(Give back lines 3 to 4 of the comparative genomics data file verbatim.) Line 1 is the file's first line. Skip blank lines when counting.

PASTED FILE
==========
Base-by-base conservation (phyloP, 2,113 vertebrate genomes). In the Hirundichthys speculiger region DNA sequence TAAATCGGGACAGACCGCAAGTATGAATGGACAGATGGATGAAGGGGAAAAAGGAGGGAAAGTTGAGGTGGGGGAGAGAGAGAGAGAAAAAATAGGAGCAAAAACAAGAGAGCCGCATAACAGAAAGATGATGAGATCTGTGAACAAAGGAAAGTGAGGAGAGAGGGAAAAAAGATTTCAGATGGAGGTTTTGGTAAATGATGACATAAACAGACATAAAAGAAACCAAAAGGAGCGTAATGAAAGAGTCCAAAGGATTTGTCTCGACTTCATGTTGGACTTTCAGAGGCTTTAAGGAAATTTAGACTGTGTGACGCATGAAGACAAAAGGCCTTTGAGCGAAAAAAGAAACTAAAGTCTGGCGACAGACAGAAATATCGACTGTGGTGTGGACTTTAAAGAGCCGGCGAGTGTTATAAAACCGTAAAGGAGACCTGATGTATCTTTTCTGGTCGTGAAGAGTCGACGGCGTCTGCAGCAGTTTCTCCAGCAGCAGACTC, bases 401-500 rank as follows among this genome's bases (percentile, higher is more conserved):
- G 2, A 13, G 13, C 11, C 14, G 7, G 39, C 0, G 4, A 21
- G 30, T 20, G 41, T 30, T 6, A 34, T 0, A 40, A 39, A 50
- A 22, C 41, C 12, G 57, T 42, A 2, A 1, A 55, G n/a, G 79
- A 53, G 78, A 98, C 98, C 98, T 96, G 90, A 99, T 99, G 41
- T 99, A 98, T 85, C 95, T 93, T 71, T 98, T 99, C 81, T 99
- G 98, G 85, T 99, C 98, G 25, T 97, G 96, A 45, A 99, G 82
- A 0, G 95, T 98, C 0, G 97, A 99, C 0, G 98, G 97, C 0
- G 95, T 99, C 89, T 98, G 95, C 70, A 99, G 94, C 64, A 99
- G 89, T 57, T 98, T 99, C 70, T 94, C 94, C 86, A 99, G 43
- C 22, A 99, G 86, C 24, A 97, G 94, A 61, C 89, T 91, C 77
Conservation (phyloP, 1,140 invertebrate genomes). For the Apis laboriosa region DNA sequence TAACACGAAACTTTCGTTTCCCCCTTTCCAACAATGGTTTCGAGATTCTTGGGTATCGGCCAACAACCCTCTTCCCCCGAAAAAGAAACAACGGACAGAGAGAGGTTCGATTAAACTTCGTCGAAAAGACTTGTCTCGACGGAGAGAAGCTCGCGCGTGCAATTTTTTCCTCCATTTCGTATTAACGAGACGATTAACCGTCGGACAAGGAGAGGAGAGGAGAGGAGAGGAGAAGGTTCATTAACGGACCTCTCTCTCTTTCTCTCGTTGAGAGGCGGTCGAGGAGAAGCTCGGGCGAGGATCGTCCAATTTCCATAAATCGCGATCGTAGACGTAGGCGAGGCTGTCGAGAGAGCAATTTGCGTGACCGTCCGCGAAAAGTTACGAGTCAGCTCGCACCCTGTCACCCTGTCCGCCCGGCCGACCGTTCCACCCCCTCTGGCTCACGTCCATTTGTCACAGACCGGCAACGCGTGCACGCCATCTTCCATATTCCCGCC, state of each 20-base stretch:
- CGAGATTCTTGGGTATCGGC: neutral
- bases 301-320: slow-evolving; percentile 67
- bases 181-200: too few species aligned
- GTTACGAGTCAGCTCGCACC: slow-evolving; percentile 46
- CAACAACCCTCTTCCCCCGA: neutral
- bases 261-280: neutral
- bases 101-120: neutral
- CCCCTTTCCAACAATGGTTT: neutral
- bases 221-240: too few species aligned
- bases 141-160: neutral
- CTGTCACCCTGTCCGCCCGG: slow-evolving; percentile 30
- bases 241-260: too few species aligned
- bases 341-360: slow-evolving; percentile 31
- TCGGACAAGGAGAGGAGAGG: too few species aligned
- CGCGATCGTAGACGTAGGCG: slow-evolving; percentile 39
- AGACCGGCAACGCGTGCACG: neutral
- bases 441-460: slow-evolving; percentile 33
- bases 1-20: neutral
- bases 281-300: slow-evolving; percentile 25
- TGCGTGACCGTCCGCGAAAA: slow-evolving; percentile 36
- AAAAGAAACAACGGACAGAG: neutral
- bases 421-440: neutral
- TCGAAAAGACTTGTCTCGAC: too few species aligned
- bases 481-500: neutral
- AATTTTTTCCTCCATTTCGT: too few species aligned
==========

- G 30, T 20, G 41, T 30, T 6, A 34, T 0, A 40, A 39, A 50
- A 22, C 41, C 12, G 57, T 42, A 2, A 1, A 55, G n/a, G 79